1. create your own optimization task (inherit it from px_task),
2. use some of PEXESO's precomposed optimizing algorithms or compose
your own one
3. write main()
4. compile it using lpexeso
In our example, we'll try to solve the Chebychev trial polynomial problem
with the Differential Evolution. It's the same trial task as you can find
on Rainer Storn's page on Differential Evolution.
So, let's define our class chebychev:
#include <pexeso.h>
#define Dim 9
#define M 60
class chebychev : public px_task
{
public:
double fitness ( double
*ox ) ;
double get_desired_extreme
( void ) ;
int get_dimension ( void
) ;
void new_point ( double
*ox ) ;
void get_limits ( int odir
, double &omin , double &omax , double &oprec ) ;
} ; 
Note: in this example, we declare and define only the mathods, that are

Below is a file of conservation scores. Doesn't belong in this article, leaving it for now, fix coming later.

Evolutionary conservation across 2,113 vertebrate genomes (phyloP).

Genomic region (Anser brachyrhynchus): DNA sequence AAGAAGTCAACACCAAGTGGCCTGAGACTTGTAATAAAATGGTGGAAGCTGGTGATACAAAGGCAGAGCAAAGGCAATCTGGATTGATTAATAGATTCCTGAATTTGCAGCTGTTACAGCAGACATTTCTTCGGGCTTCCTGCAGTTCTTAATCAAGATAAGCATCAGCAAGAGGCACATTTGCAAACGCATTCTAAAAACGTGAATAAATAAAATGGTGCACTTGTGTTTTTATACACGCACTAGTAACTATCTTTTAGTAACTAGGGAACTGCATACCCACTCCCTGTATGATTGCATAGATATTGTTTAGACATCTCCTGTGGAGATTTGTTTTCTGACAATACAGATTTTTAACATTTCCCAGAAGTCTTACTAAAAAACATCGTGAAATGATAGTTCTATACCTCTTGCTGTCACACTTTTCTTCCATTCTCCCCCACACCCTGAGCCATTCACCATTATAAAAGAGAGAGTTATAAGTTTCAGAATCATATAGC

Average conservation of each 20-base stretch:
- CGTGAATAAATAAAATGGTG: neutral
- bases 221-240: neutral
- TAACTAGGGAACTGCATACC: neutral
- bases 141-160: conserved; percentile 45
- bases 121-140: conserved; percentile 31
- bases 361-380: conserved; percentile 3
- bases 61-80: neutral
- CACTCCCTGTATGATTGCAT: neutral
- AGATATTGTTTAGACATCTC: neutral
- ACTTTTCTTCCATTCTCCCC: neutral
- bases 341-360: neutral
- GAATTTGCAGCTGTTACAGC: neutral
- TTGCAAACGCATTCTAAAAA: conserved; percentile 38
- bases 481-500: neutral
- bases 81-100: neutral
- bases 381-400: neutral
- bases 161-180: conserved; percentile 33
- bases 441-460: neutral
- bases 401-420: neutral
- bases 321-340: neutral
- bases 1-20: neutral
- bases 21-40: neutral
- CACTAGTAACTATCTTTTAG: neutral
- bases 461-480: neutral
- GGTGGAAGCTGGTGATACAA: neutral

absolutely necessary (and that are pure virtual in px_task). Constants
Dim and M will be used in the code consequently.
So, we need these functions:
fitness (it is the optimized function itself; this method returns the evaluation
of given chromosome  potential solution vector ox)
get_desired_extreme (this is a method, that is beeing used by another methods
to determine, whether it is worth to continue computations; if you don't
know the best value, return here the biggest number that could be expected)
get_dimension (simply returns the number of parameters of the optimized
function)
new_point (create here random new point in the domain and store it in the
vector ox)
get_limits (assign here variables omin and omax, which are the most far
limits of the domain in the direction of odir, and oprec, which is the
desired precision; if no such, fill this with zero)